As for Jimmy, save for Richard, the half-faced man, he might be the most scarred and the most in need of a home out of all of them. “It’s like a dull ache. Inside.” Now we understand why he was so dismissive of Capone’s inflated military service. Meeting Richard and seeing someone who looks on the outside how he feels on the inside, and better yet, someone who knows exactly what it was like to be Over There, satisfied something in him. He needs some form of affirmation that what he went through was monstrous and the only way he can get that is to try and help someone out who’s even more fucked up than he is about the whole thing. “This is where you live?” asks Richard when he takes him home to the whorehouse. Jimmy probably isn’t capable of having a family in the conventional sense, but getting his new dangerously unemotive half-faced war buddy a drink and a girl is, for him, a step in the right direction. We hadn’t realized until now just how adrift he is.
Of course he’s also rather frighteningly brilliant. The wheels were turning in his head the second he found out Richard was a marksman, not to mentioned obsessed with guns. Sure, he’s making a home for himself and maybe for Richard too, but he also figured out a way to kill the man who sliced Pearl’s face. There were plenty of other ways he could have done it, but he chose the absolute cruelest way to do it. He sat there and calmly informed him that living with the fear of Jimmy was going to be worse than actually dying and once that information sunk in, he patted him on the shoulder (a Judas kiss if ever there was one) and had someone else kill him. Ice cold.
By the way, the guy playing Richard is apparently part of the Huston family dynasty and he sure did get the acting genes. His performance was absolutely riveting. A man with no emotional connections whatsoever. “It occurred to me, the basis of fiction is that people have some sort of connection to each other, but they don’t.”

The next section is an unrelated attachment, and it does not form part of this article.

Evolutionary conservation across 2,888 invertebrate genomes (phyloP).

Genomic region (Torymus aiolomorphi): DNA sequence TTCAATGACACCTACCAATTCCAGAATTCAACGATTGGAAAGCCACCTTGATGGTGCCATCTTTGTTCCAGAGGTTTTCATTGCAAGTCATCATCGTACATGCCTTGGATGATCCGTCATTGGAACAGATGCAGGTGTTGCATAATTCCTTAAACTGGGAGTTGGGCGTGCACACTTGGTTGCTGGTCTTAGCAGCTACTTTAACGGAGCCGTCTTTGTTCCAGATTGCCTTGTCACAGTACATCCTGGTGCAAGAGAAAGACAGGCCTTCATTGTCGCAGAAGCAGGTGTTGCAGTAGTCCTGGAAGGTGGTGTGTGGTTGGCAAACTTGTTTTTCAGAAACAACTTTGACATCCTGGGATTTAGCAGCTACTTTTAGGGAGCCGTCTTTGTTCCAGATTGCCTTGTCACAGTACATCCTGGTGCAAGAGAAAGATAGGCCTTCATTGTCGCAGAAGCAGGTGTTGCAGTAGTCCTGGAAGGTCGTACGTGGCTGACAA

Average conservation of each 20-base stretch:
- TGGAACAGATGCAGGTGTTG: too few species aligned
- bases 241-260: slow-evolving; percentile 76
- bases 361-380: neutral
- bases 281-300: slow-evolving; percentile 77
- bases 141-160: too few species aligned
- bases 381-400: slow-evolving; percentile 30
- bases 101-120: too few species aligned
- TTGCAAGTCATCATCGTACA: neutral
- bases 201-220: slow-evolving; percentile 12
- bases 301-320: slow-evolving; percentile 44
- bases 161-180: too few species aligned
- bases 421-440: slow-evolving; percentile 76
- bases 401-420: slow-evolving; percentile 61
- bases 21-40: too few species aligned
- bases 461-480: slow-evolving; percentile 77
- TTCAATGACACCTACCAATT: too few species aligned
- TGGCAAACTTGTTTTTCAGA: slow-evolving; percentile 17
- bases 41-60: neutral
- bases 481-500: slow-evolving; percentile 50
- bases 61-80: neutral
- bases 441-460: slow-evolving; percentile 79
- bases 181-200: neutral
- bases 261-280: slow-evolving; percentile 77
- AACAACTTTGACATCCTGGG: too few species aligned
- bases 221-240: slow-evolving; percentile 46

Yikes, we went on there for a bit, didn’t we. Let’s spray some bullets:
* We can’t get a handle on Angela, Jimmy’s common law wife. The eye-rollingly cheesey soft porn lesbian makeout scene didn’t help. Although we do love the idea of getting a glimpse of 1920 Greenwich Village. “It’s everything you heard it was.”
* We can’t keep track of the mob stuff, so tell us if we’ve got this right. The Philly guys are the ones who stole the money from Nucky’s bag man. Meyer Lansky and Lucky Luciano, on behalf of the New York mob, want to get in with the Philly guys and steal 150 grand from Nucky. Did we get that right?
* Meanwhile, Chalky thinks Nucky tried to test him. We haven’t had a chance to talk much about Chalky but we find his character fascinating. A black man in 1920, more than likely the child or grandchild of slaves, who has amassed so much power for himself he can essentially tell almost any white man who crosses his path to go fuck themselves.
* Lucy really is on the outs, isn’t she? We thought Nucky was going to keep her on the side, but he must really be smitten with Margaret. We thought the Jekyll and Hyde scene may have been a bit too on the nose, however. Men giving into their baser natures and the duality represented by a split personality – a bit too heavy-handed when juxtaposed with Richard killing Sheridan’s man.
* We must remember to make a note to remind ourselves in 30 years to have no more than one cat. Definitely have to write that one down. We always knew those little bitches were deadly.
[Photo Credit: hbo.com]